In other words, this alternative concept of free will has nothing to do with causes. Traditionally we have been concerned with what exactly causes our actions. Well, a number of things can be said to cause our actions. Certainly our desires are part of it, but also our social conditioning, the environment around us, our hereditary traits, and so on. Someone might say, "Yes, all these factors play a role, but ultimately it comes down to free will." I will respond to them that perhaps they are trying to answer the wrong question. Instead of worrying about what causes our behaviors, perhaps we should simply be asking whether or not humans are genuinely creative. I would replace free will with creativity.

Theologically, I would think that this view would be more unifying among Christians than the historic debates, say, between Calvinists and their opponents. All Christians agree that humans are moral agents with responsibility for their actions, and presumably all agree that human action is genuinely meaningful, both now and in eternity. The frustrating question that divides us is whether or not this is compatible with a God who is fully in control of all creation. I propose we sidestep this question altogether--not by pretending the question doesn't matter, but by clarifying the real issue. The issue is not cause but value. We can agree that human action has meaningful consequences in the universe. What good will it do to endlessly spin our wheels over the question of primary causes?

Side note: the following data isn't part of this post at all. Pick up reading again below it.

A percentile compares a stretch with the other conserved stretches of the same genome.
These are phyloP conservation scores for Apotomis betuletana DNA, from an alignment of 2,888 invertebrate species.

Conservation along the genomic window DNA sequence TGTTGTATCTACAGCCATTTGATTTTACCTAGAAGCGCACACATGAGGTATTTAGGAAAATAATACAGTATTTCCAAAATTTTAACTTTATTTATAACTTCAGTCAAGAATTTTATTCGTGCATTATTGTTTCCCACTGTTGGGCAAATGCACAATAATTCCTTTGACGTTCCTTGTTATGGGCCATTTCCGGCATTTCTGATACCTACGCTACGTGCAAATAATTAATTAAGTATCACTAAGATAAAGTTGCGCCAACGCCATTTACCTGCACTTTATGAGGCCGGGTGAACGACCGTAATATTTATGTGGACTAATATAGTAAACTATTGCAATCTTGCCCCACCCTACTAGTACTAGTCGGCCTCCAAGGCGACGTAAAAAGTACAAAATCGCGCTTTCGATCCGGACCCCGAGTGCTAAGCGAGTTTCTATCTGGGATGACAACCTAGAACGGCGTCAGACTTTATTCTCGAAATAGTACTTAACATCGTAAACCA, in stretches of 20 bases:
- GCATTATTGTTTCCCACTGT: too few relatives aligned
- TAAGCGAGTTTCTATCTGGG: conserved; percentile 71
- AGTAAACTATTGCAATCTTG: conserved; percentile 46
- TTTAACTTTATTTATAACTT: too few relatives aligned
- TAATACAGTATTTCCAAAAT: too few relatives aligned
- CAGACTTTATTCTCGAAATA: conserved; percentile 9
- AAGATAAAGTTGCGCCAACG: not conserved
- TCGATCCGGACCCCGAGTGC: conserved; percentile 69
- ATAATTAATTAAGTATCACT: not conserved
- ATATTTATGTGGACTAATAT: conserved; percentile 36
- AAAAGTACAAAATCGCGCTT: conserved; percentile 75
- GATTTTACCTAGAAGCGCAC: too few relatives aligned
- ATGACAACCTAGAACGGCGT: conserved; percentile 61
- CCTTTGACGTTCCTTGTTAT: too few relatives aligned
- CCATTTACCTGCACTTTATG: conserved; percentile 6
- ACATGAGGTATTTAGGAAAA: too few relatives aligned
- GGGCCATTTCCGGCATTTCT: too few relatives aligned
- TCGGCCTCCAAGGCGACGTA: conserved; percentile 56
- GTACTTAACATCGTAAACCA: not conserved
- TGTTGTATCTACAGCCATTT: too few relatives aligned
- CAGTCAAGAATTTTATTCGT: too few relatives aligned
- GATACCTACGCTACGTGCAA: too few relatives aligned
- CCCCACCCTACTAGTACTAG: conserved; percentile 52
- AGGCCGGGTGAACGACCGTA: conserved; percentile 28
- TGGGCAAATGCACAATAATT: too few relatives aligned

Additionally, this theory gives us something more constructive to say to those who have no theology of meaning. Whether or not atheists believe in free will, it is difficult to see how they can derive a metaphysics of meaning, or any sort of theoretical explanation for the value of creativity. In the world as we know it, "Man is the measure of all things" easily morphs into "Powerful men are the measure of all things." What's not clear to me, apart from the testimony of people devoted to the Creator, is why all people should be valued for the meaning they can bring to the world. This is not a new critique of atheism, but it brings some key issues into focus.